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Unsurprisingly, strong regulation in the aviation sector sets strict controls on airline crew. Age, health, and skills are well regulated and controlled. As part of this, commercial pilots in most countries must retire at 65 years old. There is advanced discussion in the US currently about extending this limit to 67 years, but it is far from certain that it will go ahead.

Regulated retirement age

For a long time, the guiding age for the retirement of pilots has been set at 60 years for single-pilot-operated aircraft and 65 years for multi-crew operations. This is specified in guidance from ICAO (The International Civil Aviation Organization). It is not a binding legal requirement, but instead, it is up to different civil aviation authorities to enforce (or adapt) into their own rules. Many countries – including the US, EU countries, and the UK – follow this guidance. Airline pilots therefore must retire at 65.

It is not just pilots that are regulated. Retirement age controls are even more strict for air traffic controllers. Those in this high-pressure role must retire at 56 in the US. Many other countries (including the UK and a large part of the EU) allow retirement at 60. Belgium goes even lower and mandates retirement at 55.


Increasing the retirement age

There are currently advanced proposals in the US to raise pilots’ retirement age to 67 years. Legislation has been put forward by United States Senator Lindsey Graham through the “Let Experienced Pilots Fly Act.”

This legislation would see US pilots continue flying until they reach 67. Pilots would require a Class 1 medical review every six months. There would be no other changes to training or skills requirements.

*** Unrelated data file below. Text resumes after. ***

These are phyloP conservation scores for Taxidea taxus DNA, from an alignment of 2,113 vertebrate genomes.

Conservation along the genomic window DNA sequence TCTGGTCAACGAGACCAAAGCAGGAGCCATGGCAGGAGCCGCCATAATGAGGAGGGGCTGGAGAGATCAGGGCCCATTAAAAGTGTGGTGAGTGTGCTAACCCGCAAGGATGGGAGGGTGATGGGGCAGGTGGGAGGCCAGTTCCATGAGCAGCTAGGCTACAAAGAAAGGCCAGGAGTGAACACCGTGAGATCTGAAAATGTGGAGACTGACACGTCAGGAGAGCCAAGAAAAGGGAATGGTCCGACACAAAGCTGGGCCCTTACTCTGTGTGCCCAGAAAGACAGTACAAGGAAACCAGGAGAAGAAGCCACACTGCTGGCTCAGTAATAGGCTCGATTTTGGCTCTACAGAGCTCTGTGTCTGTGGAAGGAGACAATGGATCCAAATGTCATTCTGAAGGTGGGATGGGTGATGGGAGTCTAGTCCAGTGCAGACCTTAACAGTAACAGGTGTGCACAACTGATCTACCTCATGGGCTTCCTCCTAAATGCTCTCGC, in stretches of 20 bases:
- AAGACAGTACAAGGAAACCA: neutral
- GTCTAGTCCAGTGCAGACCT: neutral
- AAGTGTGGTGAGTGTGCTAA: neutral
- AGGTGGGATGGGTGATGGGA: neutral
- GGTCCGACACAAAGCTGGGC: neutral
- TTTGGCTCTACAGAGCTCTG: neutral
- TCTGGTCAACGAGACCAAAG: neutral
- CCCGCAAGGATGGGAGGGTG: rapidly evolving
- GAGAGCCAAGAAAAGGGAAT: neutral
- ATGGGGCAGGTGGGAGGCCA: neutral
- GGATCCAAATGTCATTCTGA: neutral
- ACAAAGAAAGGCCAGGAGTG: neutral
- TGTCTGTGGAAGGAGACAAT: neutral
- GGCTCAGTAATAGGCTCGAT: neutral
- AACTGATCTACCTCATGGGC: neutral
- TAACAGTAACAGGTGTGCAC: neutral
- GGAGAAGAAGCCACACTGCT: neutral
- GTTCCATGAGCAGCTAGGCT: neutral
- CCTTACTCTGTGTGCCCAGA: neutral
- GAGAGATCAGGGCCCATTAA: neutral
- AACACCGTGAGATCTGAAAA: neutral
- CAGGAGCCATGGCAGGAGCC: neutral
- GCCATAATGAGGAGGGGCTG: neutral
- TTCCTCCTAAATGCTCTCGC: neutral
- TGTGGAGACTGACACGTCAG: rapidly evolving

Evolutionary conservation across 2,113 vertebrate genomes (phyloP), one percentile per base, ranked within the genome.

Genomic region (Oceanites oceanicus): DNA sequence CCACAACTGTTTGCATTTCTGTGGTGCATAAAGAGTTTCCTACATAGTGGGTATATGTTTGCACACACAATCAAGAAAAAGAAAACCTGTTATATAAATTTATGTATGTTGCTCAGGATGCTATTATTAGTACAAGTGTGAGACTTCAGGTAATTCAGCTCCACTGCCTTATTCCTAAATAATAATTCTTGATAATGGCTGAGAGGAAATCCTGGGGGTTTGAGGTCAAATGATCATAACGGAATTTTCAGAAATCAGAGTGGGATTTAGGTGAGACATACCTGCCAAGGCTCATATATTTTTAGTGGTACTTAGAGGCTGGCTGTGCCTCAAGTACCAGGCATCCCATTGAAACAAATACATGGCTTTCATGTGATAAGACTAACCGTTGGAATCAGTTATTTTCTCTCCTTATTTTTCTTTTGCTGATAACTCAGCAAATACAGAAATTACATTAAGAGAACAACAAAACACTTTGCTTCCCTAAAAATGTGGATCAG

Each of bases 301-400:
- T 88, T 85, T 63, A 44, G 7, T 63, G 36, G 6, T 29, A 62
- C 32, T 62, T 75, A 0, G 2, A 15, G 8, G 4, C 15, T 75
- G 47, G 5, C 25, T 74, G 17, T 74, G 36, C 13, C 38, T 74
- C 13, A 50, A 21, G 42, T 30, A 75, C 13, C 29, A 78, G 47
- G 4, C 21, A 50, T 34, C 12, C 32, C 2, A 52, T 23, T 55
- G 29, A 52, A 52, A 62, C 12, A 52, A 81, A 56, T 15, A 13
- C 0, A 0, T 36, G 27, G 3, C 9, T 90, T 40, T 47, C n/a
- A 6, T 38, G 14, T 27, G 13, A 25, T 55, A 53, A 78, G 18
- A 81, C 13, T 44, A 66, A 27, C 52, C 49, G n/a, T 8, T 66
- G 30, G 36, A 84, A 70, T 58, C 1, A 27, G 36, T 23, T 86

Interestingly, this is not the first time the retirement age has changed. Many forget that it was only in 2007 that the retirement age was increased from 60 to 65.

It is far from certain though that the legislation will pass into law, however, with many not supporting it. US transportation secretary Pete Buttigieg is one of these. He recently explained his thoughts that “the regulation is in place for safety reasons. I haven’t seen any piece of information or data that would suggest that the reasoning has changed.”

The British Airline Pilots Association is also opposed, citing increased costs to airlines and risks for passengers. There are commercial challenges too. If the retirement age differed from other countries, there may need to be restrictions on where older US pilots can operate. It would benefit domestic operations, but pilots may not be able to fly internationally.

Why control the retirement age

Critical to both sides of the argument is the reasoning behind fixing retirement age. There is much research showing the decline of mental and cognitive ability with advancing age – the question is how much this affects pilot’s ability in the age bracket in question.